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Overview of Prevention in Older Adults

By

Magda Lenartowicz

, MD, Trinity Hospice, Los Angeles

Last full review/revision Oct 2020| Content last modified Oct 2020
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For older adults, prevention focuses mainly on disease, frailty, accidents (ie, unintentional injury), iatrogenic complications, psychosocial problems, and maintaining ability to perform activities of daily living. Not all older patients benefit from every preventive measure. Choice of preventive measures is guided by whether the patient’s general condition is:

  • Healthy

  • Chronically ill

  • Frail/complex

Chronically ill people typically have several noncurable but treatable diseases, are usually functionally independent or minimally dependent, often take several prescription drugs, and occasionally are hospitalized for exacerbations of their chronic diseases. Secondary Primary and Secondary Prevention Disease prevention is treatment intended to prevent a disease from occurring or worsening. Independent, older people with minimal or no chronic disease, as well as older people with several... read more and tertiary prevention of disease Tertiary Prevention Disease prevention is treatment intended to prevent a disease from occurring or worsening. Independent, older people with minimal or no chronic disease, as well as older people with several... read more and prevention of frailty Prevention of Frailty Frailty is loss of physiologic reserve, which makes people susceptible to disability due to minor stresses. Common features of frailty include weakness, slowed motor function, weight loss, muscle... read more are priorities, as are primary prevention of disease Primary and Secondary Prevention Disease prevention is treatment intended to prevent a disease from occurring or worsening. Independent, older people with minimal or no chronic disease, as well as older people with several... read more and prevention of iatrogenic complications Prevention of Iatrogenic Complications in Older Adults Iatrogenic complications are more common and often more severe among older adults than among younger patients. These complications include adverse drug effects (eg, interactions), falls, nosocomial... read more and accidents.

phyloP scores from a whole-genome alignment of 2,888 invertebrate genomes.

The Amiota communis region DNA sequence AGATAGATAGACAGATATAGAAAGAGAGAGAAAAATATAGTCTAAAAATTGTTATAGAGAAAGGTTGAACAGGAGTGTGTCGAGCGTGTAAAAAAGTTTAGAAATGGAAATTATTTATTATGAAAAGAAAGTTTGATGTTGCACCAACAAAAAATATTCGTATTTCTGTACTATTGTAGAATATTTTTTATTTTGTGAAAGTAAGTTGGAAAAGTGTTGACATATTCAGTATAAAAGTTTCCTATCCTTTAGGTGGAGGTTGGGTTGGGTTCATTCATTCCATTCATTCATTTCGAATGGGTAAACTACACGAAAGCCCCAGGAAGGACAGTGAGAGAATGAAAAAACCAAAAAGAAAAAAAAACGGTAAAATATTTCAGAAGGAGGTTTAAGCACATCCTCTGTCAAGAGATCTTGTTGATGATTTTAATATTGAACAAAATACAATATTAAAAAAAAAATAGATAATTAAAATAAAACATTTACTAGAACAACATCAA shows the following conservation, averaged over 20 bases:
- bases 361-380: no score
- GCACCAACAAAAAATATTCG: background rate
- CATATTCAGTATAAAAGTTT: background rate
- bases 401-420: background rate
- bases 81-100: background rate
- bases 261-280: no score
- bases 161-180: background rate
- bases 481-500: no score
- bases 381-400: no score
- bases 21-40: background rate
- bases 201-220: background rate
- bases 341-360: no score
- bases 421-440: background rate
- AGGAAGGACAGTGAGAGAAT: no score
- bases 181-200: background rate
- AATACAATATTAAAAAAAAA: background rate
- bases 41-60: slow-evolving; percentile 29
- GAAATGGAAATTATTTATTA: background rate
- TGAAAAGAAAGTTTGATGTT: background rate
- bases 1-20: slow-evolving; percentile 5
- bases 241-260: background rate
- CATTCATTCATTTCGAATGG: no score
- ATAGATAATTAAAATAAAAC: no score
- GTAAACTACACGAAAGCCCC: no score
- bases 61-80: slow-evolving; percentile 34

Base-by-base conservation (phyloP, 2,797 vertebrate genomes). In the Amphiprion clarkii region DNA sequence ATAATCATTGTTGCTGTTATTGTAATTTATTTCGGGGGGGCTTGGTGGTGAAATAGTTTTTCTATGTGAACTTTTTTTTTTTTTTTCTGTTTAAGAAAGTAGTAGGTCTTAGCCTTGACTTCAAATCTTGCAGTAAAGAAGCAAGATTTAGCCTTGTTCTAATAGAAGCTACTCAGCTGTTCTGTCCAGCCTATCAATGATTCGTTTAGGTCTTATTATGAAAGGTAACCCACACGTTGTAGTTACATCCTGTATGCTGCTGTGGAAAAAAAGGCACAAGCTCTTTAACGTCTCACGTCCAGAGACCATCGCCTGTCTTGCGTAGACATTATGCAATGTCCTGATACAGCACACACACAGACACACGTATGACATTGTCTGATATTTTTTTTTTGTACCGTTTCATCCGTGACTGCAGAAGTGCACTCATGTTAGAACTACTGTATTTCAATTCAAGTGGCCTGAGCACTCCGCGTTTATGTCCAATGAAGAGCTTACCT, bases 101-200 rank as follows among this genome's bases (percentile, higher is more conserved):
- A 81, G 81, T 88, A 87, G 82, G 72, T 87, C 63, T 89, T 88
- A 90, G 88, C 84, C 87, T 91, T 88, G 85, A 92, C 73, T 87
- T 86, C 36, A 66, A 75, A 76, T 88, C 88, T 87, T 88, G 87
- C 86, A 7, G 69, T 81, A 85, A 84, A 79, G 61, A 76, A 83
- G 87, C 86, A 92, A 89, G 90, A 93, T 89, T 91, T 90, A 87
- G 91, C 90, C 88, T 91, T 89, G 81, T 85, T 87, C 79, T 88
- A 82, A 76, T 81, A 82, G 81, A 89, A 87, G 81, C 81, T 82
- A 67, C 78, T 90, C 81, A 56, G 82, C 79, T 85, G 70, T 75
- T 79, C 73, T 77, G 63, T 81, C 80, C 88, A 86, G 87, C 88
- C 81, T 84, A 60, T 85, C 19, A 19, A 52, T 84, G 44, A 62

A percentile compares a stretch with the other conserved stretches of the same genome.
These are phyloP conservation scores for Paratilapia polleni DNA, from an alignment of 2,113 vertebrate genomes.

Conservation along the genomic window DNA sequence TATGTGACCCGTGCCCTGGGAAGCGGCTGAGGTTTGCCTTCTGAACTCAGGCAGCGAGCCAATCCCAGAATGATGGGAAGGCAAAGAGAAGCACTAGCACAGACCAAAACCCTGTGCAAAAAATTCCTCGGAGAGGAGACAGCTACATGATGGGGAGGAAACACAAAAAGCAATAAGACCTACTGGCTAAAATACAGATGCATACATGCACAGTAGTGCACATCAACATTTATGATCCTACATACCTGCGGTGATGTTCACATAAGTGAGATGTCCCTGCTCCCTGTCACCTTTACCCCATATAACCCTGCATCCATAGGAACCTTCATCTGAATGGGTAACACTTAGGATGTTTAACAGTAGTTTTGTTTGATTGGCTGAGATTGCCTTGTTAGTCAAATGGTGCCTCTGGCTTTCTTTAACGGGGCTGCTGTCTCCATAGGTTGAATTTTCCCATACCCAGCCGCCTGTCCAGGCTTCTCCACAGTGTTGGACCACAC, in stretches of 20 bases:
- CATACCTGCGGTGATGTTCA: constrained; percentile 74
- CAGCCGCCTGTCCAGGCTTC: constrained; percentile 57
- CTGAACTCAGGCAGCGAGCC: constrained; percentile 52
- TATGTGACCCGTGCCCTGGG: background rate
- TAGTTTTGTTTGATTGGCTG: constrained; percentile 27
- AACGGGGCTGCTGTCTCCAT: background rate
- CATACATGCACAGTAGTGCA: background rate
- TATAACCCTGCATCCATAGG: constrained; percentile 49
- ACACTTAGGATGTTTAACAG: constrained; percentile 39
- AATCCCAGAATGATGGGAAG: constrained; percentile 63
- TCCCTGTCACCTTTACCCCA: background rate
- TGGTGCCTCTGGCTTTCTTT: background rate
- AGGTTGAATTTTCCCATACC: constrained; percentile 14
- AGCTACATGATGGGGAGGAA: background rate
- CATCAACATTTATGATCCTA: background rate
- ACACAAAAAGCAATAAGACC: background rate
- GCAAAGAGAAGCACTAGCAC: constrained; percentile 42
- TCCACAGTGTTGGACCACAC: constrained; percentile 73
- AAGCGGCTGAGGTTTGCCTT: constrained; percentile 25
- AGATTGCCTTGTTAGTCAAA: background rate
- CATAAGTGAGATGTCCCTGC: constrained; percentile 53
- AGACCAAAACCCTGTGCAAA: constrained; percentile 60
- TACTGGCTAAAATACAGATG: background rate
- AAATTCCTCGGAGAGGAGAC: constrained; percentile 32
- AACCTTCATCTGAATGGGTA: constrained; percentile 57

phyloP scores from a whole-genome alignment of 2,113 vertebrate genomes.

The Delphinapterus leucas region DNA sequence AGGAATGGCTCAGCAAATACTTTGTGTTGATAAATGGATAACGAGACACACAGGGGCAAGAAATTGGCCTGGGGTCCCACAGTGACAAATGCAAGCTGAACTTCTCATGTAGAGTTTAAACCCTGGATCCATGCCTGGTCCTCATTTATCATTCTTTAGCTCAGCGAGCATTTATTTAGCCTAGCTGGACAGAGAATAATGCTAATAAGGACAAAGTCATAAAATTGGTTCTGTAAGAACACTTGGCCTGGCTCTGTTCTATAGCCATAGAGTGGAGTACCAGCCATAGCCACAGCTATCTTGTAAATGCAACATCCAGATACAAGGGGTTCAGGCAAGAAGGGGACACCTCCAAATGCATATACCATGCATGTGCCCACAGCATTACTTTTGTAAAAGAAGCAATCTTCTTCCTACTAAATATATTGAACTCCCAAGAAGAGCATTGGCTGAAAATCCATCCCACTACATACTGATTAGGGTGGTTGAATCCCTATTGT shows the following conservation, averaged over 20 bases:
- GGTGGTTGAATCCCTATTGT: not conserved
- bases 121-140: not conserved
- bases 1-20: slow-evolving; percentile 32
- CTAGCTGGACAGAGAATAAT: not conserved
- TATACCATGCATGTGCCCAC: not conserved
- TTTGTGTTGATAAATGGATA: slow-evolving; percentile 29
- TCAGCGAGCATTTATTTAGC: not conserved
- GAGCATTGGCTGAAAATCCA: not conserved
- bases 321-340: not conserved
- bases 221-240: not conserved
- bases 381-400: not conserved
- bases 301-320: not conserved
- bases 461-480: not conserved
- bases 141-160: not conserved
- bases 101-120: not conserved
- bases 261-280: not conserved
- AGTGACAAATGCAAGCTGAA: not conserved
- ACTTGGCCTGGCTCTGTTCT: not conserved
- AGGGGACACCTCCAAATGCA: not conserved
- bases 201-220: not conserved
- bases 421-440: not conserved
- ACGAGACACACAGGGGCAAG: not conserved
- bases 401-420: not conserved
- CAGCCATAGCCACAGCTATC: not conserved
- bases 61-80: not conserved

Chronically ill patients should learn about their diseases and treatment plans, as should their caregivers. Regular physician visits and prompt reporting of a change in symptoms can help reduce severe disease exacerbations, which can lead to hospitalization and functional decline.

Frail/complex people typically have many severe chronic diseases, are functionally dependent, and have lost their physiologic reserve. They are frequently hospitalized and institutionalized. For them, prevention of accidents and iatrogenic complications is most important.

Caregivers of frail older adults must work assiduously to prevent accidents by completing a home safety checklist and correcting any potential problems that are identified. Caregivers should watch for even subtle functional changes in older patients and promptly report any changes to a health care practitioner. If a patient has multiple unmet needs, especially when coupled with functional decline, a caregiver should consider seeking the care of a geriatric interdisciplinary team.

General preventive measures

Some preventive measures that apply to all older people include

More information

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Family Caregiving for Older Adults
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